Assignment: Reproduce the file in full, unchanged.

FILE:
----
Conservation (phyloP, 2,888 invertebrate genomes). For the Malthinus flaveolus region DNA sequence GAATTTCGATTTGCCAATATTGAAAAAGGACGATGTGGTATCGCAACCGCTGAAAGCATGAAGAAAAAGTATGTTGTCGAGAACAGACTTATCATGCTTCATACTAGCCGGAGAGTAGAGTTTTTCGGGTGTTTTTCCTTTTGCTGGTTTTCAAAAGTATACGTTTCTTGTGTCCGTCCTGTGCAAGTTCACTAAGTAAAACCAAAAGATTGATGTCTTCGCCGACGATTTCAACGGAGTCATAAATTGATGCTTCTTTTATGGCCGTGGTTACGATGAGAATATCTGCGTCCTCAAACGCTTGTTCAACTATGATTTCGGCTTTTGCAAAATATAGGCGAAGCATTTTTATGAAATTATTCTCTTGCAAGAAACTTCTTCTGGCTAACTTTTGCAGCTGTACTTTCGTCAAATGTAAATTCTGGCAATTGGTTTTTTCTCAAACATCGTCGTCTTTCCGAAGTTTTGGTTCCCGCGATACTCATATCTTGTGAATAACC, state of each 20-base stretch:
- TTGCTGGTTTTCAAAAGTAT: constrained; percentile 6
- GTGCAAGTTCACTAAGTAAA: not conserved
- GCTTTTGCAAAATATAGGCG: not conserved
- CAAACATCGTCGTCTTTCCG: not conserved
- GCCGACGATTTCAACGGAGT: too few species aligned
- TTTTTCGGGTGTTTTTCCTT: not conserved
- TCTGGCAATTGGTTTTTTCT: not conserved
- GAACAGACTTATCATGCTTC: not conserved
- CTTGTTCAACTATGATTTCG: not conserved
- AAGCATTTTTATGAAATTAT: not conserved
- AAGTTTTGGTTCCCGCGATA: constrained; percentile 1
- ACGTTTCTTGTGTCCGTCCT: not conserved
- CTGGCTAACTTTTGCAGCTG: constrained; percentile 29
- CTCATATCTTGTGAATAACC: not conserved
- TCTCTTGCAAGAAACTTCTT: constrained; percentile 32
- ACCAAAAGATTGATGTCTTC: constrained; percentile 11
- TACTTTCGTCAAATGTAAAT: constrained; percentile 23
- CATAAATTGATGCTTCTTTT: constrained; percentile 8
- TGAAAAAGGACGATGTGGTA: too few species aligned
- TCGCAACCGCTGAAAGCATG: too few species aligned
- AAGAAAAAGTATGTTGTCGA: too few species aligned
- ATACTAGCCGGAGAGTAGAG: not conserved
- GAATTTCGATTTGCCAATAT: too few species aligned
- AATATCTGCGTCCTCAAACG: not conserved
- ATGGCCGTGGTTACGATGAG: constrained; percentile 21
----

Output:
Conservation (phyloP, 2,888 invertebrate genomes). For the Malthinus flaveolus region DNA sequence GAATTTCGATTTGCCAATATTGAAAAAGGACGATGTGGTATCGCAACCGCTGAAAGCATGAAGAAAAAGTATGTTGTCGAGAACAGACTTATCATGCTTCATACTAGCCGGAGAGTAGAGTTTTTCGGGTGTTTTTCCTTTTGCTGGTTTTCAAAAGTATACGTTTCTTGTGTCCGTCCTGTGCAAGTTCACTAAGTAAAACCAAAAGATTGATGTCTTCGCCGACGATTTCAACGGAGTCATAAATTGATGCTTCTTTTATGGCCGTGGTTACGATGAGAATATCTGCGTCCTCAAACGCTTGTTCAACTATGATTTCGGCTTTTGCAAAATATAGGCGAAGCATTTTTATGAAATTATTCTCTTGCAAGAAACTTCTTCTGGCTAACTTTTGCAGCTGTACTTTCGTCAAATGTAAATTCTGGCAATTGGTTTTTTCTCAAACATCGTCGTCTTTCCGAAGTTTTGGTTCCCGCGATACTCATATCTTGTGAATAACC, state of each 20-base stretch:
- TTGCTGGTTTTCAAAAGTAT: constrained; percentile 6
- GTGCAAGTTCACTAAGTAAA: not conserved
- GCTTTTGCAAAATATAGGCG: not conserved
- CAAACATCGTCGTCTTTCCG: not conserved
- GCCGACGATTTCAACGGAGT: too few species aligned
- TTTTTCGGGTGTTTTTCCTT: not conserved
- TCTGGCAATTGGTTTTTTCT: not conserved
- GAACAGACTTATCATGCTTC: not conserved
- CTTGTTCAACTATGATTTCG: not conserved
- AAGCATTTTTATGAAATTAT: not conserved
- AAGTTTTGGTTCCCGCGATA: constrained; percentile 1
- ACGTTTCTTGTGTCCGTCCT: not conserved
- CTGGCTAACTTTTGCAGCTG: constrained; percentile 29
- CTCATATCTTGTGAATAACC: not conserved
- TCTCTTGCAAGAAACTTCTT: constrained; percentile 32
- ACCAAAAGATTGATGTCTTC: constrained; percentile 11
- TACTTTCGTCAAATGTAAAT: constrained; percentile 23
- CATAAATTGATGCTTCTTTT: constrained; percentile 8
- TGAAAAAGGACGATGTGGTA: too few species aligned
- TCGCAACCGCTGAAAGCATG: too few species aligned
- AAGAAAAAGTATGTTGTCGA: too few species aligned
- ATACTAGCCGGAGAGTAGAG: not conserved
- GAATTTCGATTTGCCAATAT: too few species aligned
- AATATCTGCGTCCTCAAACG: not conserved
- ATGGCCGTGGTTACGATGAG: constrained; percentile 21